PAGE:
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Thanks for your understanding.
Chris -- 2018-04-11
Edgar Allen Poe once got caught in a hidden eggcorn, the eggcorn-like reading of an etymologically unjust word into another. , he says that “a diddler may thus be regarded as a banker in petto…, the one is to the other … as a mastodon to a mouse.”
In petto, which comes from an Italian phrase for “in the heart,” means “secretly.” The phrase in petto and its Latin version, in pectore, were classically applied to the ecclesiastical situation in which the names of cardinals were not published at the time of their appointment out of concern that the publicity might endanger the lives or ministry of the newly elevated. This church meaning perhaps seeded, but certainly popularized, the phrase in petto in the languages of Europe.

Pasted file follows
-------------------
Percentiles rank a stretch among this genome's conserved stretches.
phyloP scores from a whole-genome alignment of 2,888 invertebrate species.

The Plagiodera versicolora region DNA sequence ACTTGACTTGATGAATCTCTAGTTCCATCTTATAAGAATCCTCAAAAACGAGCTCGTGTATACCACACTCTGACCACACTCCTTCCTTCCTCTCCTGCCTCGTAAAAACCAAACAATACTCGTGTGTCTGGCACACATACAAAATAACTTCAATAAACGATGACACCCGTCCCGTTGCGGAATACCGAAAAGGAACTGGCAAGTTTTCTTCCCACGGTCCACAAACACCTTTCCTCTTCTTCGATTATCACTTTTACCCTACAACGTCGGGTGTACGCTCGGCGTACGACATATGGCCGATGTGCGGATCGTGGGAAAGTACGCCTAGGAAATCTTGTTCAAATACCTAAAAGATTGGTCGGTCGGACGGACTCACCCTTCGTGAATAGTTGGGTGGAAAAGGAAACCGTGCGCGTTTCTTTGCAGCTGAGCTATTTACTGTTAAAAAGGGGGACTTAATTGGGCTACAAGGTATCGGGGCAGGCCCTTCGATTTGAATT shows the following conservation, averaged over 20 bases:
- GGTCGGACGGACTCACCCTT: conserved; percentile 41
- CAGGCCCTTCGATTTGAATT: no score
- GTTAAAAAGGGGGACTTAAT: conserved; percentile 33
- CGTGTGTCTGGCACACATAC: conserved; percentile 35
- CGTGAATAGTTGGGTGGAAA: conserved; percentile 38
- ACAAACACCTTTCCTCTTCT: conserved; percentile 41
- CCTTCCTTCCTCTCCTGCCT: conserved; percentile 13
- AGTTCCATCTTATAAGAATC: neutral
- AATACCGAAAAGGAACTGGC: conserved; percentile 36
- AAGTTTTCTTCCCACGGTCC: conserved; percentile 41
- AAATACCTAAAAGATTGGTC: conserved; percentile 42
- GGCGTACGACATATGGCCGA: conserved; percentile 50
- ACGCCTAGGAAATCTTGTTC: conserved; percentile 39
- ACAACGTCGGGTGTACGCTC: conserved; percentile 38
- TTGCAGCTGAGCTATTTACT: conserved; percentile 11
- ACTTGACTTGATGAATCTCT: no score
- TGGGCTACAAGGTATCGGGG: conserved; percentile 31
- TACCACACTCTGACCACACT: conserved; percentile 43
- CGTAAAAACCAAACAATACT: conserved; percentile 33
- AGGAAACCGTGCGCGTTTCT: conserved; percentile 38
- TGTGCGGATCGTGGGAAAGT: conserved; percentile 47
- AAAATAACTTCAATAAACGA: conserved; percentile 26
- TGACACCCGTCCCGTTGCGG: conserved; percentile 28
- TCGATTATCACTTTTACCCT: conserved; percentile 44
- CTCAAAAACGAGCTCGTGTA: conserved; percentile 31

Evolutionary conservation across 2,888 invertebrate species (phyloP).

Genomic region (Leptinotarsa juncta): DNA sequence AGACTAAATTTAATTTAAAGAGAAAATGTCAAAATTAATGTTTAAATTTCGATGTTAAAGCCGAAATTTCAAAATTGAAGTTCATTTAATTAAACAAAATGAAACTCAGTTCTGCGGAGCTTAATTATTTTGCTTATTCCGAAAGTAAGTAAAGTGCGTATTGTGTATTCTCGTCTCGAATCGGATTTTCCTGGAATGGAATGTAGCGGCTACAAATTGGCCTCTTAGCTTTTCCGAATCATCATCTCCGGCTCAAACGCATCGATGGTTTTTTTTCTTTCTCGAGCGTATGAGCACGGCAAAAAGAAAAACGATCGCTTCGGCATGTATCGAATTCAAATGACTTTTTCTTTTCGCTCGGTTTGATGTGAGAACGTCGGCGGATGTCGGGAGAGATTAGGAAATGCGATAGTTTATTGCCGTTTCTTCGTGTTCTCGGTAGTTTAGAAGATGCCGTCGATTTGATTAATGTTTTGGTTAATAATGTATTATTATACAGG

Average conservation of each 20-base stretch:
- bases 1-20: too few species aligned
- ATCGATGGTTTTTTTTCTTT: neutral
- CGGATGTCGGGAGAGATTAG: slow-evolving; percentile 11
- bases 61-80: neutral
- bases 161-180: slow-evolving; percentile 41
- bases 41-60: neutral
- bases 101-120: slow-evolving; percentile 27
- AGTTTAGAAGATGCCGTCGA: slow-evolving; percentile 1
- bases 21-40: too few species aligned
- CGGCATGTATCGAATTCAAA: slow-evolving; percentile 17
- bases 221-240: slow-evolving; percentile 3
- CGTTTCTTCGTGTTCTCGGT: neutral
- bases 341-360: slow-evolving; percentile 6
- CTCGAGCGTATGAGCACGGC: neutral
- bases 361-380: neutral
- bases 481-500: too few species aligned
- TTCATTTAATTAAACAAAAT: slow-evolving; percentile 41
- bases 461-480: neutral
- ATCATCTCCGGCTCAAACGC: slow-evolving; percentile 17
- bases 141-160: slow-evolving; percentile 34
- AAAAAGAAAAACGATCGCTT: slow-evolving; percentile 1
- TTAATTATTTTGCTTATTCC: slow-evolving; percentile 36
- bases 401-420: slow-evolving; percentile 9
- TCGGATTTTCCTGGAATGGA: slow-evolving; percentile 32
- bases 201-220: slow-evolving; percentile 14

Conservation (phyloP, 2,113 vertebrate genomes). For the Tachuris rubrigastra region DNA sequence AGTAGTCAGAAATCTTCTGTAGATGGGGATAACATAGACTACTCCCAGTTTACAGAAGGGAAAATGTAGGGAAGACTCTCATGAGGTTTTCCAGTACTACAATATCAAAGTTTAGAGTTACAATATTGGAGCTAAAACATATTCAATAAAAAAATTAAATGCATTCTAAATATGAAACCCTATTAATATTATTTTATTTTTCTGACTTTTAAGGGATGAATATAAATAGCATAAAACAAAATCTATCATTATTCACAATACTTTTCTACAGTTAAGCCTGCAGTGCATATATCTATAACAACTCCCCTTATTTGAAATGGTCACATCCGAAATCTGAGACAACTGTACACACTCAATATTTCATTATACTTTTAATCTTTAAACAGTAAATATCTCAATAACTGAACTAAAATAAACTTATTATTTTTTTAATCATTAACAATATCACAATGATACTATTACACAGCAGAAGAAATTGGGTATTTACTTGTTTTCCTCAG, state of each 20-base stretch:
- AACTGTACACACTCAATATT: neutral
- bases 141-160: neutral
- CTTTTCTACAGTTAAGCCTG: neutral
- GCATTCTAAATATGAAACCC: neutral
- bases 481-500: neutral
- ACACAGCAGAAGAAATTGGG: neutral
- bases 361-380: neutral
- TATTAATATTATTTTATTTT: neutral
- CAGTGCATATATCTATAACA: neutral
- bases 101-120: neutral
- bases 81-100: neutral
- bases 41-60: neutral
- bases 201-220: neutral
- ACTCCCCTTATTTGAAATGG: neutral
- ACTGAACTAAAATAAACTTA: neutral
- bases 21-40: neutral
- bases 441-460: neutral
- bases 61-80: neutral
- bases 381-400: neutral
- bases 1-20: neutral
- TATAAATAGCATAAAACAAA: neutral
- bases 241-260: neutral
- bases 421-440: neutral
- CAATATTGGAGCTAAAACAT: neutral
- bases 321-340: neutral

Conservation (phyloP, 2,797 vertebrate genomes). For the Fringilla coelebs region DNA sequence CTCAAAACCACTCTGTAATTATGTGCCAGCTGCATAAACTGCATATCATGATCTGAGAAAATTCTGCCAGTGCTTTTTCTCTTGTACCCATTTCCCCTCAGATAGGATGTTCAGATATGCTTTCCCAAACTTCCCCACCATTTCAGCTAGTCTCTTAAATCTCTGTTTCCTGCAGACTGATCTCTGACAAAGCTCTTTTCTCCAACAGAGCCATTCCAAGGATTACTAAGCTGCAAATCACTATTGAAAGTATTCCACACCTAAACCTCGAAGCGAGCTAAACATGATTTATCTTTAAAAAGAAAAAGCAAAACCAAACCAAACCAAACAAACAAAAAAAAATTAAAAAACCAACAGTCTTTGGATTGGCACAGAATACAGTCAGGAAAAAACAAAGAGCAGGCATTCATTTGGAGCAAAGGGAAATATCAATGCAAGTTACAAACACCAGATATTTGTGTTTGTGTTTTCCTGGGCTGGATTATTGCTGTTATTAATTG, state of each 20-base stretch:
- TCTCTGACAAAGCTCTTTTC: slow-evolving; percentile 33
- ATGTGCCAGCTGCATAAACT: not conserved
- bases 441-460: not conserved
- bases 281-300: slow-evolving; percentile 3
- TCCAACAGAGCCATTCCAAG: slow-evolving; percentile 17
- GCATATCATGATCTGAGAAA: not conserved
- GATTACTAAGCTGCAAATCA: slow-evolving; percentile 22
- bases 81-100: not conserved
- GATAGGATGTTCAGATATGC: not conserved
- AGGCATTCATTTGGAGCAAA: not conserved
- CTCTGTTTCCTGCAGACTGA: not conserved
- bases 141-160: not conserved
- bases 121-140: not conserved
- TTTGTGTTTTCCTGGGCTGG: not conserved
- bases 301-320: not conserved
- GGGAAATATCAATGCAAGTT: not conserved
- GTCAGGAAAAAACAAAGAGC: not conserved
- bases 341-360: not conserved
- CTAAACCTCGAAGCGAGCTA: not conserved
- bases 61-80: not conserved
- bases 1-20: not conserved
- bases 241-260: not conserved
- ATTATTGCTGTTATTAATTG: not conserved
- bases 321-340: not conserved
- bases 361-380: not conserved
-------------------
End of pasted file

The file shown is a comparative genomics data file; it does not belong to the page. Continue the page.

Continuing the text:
In the mid 1800s, about the time of Poe’s essay, English speakers, apparently confusing the Italian word petto with the French petit, and perhaps blending in a bit of in parvo, began to use the phrase in petto with the meaning “in the small.” The switch was of enough concern to rate a handslap in the “Foreign dangers” entry of Fowler’s Dictionary of Modern American Usage (1926). In Bryan Garner’s more modern guide (Garner’s Modern American Usage), in contrast, the misunderstanding of in petto does not rate a mention. Possibly Fowler’s admonitions had succeeded in patching the dike. More likely, the omission in Garner’s guide reflects in English sources.
Hatching new language, one eggcorn at a time.